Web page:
Luck can seem synonymous with randomness. To call someone lucky is usually to deny the relevance of their hard work or talent. As Richard Wiseman, the Professor of Public Understanding of Psychology at the University of Hertfordshire, in the United Kingdom, puts it, lucky people “appear to have an uncanny ability to be in the right place at the right time and enjoy more than their fair share of lucky breaks.”
What do these people have that the rest of us don’t? It turns out “ability” is the key word here. Beyond their level of privilege or the circumstances they were born into, the luckiest people may have a specific set of skills that bring chance opportunities their way. Somehow, they’ve learned ways to turn life’s odds in their favor.
Demystifying this luck skillset has been a personal project of Christine Carter, a sociologist and senior fellow at the Greater Good Science Center, at the University of California, Berkeley. A few years ago, she was putting together an online course for families on raising happier kids. She translates research findings on qualities such as gratitude, mindfulness, and happiness into quantifiable, teachable skills. Amidst her work, she stumbled upon a funny little concept that seemed to be entangled with all these things—luck. “On the academic side of things, I’ve always been sort of skeptical of any concept related to luck,” says Carter. “Because as a sociologist, it’s like, Oh, so all those children in Darfur are just not lucky? We know that there are other things there.”
“His research is hilarious.”
Then Carter stumbled on Wiseman’s luck research (one of his books is The Luck Factor, published in 2004). Wiseman started out as a magician and made his career researching the more unusual niches of psychology (a 2002 study, published in The Journal of Parapsychology, is titled, “An Investigation into the Alleged Haunting of Hampton Court Palace: Psychological Variables and Magnetic Fields”). By the 1990s, he had taken on an unconventional project—running experiments on self-proclaimed lucky and unlucky people and attempting to quantify their differences. “His research is hilarious,” says Carter. “He takes people who self-define as lucky and people who don’t say they’re lucky, and then he puts a $20 bill in the street and the lucky people notice them and pick them up. And unlucky people don’t.”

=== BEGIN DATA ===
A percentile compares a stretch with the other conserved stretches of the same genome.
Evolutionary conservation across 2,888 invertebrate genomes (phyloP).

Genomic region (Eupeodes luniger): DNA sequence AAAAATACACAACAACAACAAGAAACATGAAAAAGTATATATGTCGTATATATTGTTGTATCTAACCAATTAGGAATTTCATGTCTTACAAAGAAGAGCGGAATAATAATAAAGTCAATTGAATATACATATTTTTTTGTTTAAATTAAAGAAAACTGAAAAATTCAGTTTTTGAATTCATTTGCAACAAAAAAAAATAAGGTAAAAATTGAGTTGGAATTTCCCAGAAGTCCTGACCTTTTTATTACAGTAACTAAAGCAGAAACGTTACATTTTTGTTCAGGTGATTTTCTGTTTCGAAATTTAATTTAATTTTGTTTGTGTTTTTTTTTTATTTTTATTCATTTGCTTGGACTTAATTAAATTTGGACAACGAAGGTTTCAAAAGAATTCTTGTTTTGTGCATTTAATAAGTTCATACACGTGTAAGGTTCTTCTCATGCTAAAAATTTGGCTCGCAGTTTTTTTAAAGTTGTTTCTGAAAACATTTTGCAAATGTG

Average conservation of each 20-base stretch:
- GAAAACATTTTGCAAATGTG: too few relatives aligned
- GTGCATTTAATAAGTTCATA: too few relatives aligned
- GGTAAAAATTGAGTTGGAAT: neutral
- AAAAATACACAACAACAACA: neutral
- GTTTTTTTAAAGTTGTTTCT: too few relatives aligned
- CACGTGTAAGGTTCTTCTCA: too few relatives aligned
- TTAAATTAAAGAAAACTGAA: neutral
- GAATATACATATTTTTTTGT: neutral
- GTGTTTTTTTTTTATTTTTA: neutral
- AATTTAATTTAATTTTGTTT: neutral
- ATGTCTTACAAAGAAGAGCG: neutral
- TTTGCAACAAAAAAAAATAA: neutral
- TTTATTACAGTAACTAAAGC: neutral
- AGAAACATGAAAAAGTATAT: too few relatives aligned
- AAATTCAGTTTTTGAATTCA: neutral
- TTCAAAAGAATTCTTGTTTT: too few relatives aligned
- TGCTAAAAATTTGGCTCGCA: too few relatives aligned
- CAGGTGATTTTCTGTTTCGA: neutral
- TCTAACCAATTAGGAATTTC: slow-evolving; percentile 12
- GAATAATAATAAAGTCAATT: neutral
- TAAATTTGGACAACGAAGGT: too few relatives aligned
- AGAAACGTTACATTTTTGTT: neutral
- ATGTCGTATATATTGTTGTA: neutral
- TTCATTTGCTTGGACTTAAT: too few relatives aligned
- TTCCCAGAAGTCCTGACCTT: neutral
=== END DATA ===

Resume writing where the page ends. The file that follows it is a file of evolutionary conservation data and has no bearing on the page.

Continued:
The experimental design may seem a little silly, a superficial way to distinguish the fortunate from the unfortunate. Yet this was the kind of result that Wiseman found in several related experiments over the course of about 10 years, from about 1993 to 2003. In one such study, Wiseman provided a group of volunteers with a newspaper and instructed them to count the photographs inside. Written in large font on half of the second page was this message: “Stop counting—there are 43 photographs in this newspaper.” A similar insert placed halfway through the paper read, “Stop counting, tell the experimenter you have seen this and win $250.” Overall, the self-identified unlucky participants were left counting. It suggested that luck could have something to do with spotting opportunities, even when they were unexpected.